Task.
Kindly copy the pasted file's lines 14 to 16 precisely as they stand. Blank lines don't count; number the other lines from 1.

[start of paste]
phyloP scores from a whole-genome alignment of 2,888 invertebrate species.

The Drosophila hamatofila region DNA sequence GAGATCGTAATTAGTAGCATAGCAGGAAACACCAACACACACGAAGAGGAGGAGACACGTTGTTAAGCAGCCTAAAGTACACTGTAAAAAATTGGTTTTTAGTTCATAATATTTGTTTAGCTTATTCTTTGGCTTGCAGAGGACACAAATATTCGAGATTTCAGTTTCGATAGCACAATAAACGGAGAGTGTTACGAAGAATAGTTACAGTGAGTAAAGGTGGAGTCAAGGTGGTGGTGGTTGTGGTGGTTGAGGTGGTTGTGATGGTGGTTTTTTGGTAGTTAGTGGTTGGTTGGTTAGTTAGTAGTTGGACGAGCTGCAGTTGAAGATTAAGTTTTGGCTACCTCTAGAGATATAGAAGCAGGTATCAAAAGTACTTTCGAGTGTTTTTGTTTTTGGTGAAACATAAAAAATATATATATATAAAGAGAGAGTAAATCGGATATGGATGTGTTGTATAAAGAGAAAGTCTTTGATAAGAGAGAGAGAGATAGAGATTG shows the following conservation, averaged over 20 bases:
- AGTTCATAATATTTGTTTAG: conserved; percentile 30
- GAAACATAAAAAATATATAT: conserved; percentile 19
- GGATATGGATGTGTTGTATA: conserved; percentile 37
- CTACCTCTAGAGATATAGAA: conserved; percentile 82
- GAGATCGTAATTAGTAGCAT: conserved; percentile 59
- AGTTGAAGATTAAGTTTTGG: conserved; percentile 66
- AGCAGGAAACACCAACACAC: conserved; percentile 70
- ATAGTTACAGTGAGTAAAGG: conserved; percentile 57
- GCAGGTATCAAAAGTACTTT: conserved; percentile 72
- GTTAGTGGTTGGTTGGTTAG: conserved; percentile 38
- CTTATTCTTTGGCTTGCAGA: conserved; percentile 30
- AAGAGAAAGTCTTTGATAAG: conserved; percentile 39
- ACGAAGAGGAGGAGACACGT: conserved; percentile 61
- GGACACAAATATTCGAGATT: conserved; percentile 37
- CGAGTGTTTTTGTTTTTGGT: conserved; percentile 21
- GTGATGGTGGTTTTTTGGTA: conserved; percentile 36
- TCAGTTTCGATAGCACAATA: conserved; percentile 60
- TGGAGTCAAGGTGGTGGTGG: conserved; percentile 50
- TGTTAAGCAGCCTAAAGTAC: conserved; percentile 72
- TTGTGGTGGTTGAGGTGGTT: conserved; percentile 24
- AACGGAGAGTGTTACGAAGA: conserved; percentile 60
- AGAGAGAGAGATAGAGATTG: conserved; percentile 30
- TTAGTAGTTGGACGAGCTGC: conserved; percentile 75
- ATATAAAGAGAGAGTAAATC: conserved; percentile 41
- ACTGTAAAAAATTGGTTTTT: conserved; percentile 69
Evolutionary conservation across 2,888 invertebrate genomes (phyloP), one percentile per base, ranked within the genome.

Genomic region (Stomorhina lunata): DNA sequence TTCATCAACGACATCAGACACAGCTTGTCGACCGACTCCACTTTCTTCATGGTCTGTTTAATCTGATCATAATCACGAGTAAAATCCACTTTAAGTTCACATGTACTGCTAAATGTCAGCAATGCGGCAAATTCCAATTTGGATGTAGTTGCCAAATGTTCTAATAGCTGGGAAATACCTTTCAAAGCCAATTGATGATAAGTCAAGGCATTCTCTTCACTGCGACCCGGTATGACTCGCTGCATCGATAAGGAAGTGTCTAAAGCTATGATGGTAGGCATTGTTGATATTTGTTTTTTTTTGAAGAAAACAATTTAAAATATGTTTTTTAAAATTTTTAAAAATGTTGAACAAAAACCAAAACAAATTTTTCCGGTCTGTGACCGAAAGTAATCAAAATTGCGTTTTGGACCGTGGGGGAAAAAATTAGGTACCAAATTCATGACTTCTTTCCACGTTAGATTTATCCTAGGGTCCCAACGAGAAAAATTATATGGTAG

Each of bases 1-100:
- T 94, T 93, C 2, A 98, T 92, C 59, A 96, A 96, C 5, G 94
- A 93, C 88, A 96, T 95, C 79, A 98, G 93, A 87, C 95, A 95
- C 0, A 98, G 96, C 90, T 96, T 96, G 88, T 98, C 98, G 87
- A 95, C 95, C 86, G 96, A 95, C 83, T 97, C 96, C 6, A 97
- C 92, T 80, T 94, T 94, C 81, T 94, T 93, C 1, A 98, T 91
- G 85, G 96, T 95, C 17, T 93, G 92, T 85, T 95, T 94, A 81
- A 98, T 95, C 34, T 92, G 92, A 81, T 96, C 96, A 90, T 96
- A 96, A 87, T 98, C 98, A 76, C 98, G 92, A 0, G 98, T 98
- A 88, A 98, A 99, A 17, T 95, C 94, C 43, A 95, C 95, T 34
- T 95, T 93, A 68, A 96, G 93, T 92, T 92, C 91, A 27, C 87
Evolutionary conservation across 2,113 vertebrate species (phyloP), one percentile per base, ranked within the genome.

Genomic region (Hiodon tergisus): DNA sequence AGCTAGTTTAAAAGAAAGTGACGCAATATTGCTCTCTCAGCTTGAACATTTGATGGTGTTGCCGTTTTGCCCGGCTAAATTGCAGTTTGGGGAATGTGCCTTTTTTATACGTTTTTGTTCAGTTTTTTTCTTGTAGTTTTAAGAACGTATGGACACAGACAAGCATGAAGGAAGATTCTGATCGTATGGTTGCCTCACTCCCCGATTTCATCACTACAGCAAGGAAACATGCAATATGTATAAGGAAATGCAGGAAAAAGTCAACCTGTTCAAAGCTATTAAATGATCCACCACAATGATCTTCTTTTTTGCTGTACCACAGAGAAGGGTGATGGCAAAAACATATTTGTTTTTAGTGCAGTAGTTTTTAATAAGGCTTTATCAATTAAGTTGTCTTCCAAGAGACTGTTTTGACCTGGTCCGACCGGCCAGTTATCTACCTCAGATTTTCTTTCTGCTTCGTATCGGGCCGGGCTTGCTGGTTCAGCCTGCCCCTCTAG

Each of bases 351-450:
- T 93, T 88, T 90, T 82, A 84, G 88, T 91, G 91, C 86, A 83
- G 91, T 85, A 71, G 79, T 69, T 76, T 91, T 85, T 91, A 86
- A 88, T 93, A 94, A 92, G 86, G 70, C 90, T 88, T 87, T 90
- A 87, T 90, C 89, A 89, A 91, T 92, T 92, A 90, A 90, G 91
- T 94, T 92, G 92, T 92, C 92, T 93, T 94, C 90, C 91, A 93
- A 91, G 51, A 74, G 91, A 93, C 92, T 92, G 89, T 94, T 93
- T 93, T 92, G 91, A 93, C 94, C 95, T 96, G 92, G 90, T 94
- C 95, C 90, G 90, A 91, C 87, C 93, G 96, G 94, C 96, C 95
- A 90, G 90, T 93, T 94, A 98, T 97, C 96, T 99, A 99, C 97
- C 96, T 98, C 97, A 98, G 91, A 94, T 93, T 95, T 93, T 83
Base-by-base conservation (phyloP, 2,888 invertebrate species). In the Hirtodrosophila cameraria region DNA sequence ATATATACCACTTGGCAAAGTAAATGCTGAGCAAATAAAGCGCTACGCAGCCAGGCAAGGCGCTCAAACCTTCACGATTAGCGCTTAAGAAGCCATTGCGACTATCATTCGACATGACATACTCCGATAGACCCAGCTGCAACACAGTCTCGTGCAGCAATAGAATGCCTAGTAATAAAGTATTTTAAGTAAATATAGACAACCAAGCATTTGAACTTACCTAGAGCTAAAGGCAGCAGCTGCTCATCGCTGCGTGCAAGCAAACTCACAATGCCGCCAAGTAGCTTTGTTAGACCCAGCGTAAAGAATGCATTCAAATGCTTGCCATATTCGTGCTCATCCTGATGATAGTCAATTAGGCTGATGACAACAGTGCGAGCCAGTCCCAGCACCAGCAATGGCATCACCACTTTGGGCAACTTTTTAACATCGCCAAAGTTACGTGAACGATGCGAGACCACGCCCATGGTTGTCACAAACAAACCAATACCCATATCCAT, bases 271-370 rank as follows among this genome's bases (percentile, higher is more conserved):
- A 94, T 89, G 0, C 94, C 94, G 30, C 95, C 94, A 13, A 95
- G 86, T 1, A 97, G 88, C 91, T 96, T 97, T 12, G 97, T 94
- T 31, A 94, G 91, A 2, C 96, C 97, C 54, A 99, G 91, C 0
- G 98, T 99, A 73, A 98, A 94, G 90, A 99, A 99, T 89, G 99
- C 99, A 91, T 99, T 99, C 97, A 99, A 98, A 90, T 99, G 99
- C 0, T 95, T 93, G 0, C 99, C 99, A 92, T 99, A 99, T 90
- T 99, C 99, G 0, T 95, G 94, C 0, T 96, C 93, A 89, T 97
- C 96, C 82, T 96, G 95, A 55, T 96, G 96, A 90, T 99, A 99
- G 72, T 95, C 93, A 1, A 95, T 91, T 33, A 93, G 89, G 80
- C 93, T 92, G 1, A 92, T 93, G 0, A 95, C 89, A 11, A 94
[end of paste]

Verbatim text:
- AAGAGAAAGTCTTTGATAAG: conserved; percentile 39
- ACGAAGAGGAGGAGACACGT: conserved; percentile 61
- GGACACAAATATTCGAGATT: conserved; percentile 37